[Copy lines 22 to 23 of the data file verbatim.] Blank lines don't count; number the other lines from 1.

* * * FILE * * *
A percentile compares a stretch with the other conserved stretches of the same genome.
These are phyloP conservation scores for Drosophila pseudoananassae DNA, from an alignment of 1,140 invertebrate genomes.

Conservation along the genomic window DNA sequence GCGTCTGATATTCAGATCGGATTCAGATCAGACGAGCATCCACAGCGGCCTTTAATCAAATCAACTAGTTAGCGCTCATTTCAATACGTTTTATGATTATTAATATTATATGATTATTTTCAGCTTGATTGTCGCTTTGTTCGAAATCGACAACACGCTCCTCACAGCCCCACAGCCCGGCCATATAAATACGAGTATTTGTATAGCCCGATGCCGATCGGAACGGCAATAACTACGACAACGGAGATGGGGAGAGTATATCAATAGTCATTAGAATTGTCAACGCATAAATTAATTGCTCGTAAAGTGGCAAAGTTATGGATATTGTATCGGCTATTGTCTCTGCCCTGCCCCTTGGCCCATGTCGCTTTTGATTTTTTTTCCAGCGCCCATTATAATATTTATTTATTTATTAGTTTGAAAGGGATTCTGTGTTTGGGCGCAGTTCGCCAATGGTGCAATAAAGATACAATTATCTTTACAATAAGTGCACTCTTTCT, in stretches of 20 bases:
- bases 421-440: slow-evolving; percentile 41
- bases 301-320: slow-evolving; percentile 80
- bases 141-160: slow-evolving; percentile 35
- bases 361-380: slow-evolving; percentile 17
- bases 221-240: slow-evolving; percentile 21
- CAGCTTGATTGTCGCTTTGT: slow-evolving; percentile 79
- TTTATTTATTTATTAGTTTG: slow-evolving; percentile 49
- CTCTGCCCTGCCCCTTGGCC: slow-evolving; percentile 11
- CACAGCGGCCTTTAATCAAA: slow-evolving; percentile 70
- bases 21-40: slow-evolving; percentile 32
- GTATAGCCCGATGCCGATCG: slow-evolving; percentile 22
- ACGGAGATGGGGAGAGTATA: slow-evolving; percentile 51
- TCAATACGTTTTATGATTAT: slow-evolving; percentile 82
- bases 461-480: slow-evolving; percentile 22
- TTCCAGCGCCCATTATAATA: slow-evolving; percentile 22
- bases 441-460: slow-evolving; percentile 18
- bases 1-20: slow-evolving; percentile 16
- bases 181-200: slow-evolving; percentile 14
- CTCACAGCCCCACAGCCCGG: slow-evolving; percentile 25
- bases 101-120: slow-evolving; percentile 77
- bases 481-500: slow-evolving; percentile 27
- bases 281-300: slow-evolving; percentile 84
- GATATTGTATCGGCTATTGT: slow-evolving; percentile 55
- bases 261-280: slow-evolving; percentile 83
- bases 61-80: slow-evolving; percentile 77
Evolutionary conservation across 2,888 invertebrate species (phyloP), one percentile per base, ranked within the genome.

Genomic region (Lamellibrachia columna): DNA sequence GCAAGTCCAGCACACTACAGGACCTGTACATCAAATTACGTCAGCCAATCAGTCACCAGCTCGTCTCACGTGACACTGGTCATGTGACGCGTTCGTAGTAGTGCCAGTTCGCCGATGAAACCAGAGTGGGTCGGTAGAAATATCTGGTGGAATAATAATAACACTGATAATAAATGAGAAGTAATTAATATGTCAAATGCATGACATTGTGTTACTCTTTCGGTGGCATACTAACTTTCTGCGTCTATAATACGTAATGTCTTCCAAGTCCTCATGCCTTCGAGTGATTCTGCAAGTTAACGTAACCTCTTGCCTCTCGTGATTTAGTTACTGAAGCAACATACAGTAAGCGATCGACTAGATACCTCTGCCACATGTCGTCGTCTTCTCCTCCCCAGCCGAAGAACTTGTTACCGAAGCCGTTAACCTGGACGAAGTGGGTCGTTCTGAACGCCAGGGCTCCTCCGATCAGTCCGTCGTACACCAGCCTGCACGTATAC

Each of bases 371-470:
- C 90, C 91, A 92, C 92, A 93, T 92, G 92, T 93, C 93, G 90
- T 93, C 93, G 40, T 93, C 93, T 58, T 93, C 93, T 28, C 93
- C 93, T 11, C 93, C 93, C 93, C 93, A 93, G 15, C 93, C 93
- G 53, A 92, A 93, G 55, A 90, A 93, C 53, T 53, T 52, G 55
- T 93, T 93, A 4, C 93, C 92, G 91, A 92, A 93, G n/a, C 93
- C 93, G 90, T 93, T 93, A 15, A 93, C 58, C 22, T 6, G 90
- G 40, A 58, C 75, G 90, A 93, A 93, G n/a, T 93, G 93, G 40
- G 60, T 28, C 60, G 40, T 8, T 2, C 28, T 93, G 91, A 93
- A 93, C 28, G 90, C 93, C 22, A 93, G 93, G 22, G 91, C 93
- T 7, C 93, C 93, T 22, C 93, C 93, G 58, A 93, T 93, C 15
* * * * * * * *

- CTCACAGCCCCACAGCCCGG: slow-evolving; percentile 25
- bases 101-120: slow-evolving; percentile 77